Here is where things get tricky. "Economists have long observed that there is an economic equivalence between a tax and a required purchase," the authors note, which is why the individual mandate is economically no different from a tax; but conceptually there's an enormous difference. Conservatives hate taxes, routinely seeing them as government oppression, but purchasing something in the marketplace is generally a good thing. So mandatory health insurance seemed like a way around conservative opposition.
Just one problem — preserving the marketplace metaphor highlights the fact that government-provided health care is cheaper as a negative — as unfair competition. "Given the market frame, this position was easy to argue for," the authors point out.
There were surely other factors as well — massive industry lobbying, first and foremost — but that's always the case in politics. What Lakoff and Wehling do in this brief passage — and there's more to it than I've described — is show how unconscious metaphoric choices, disconnected from any moral framework, repeatedly added to the political burden of trying to pass major legislation, making the entire process more difficult - and all without anyone involved seemingly even realizing what was going on.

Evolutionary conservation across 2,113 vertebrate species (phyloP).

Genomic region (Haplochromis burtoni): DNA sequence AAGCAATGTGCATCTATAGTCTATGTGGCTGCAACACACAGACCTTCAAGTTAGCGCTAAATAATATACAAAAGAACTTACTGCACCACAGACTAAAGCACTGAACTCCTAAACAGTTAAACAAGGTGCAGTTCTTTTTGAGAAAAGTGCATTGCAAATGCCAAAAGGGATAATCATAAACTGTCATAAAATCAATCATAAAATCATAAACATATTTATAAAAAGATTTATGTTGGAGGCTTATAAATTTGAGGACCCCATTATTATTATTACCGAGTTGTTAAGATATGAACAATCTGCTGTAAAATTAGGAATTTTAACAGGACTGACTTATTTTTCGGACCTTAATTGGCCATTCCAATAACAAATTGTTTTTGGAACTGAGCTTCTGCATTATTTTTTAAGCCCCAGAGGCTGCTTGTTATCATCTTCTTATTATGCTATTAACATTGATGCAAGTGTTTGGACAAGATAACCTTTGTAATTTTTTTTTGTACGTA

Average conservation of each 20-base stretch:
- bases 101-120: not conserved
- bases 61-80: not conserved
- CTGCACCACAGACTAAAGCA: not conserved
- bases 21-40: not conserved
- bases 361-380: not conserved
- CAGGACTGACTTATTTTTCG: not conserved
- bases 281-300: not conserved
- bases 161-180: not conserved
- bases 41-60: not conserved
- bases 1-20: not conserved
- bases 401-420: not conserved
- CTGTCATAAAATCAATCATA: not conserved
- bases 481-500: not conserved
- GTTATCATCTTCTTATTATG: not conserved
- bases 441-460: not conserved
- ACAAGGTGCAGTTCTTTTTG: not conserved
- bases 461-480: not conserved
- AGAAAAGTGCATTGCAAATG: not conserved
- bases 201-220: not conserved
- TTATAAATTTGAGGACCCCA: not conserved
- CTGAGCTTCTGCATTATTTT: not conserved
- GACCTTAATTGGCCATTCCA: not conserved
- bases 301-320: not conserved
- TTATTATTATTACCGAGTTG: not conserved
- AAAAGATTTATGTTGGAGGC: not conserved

Obama and the Democrats spent an enormous amount of time and effort worrying over the policy details of health care reform, but Lakoff and Wehling point out that "conservatives never argued against any of the law's specific provisions. For example, they never said there should be preconditions or caps. Instead they reframed. They made a moral case against 'Obamacare'."
Of course conservatives did argue against one specific provision — the non-existent death panels. But this is exactly what Lakoff and Wehling mean when they talk about the conservative moral case, centered around freedom and life: "Freedom was imperiled by 'government takeover', life by 'death panels'."
Yet, all along there was an easy case to be made by progressives, arguing their version of the same values to the contrary conclusion: "Serious illness without health care takes away your liberty and threatens your life." Ultimately, the authors say. "Health care should never have been a market issue. The Constitution gives Congress the right to "provide for the... general welfare of the United States. That right should have been, and should be the moral and conceptual basis of health care law."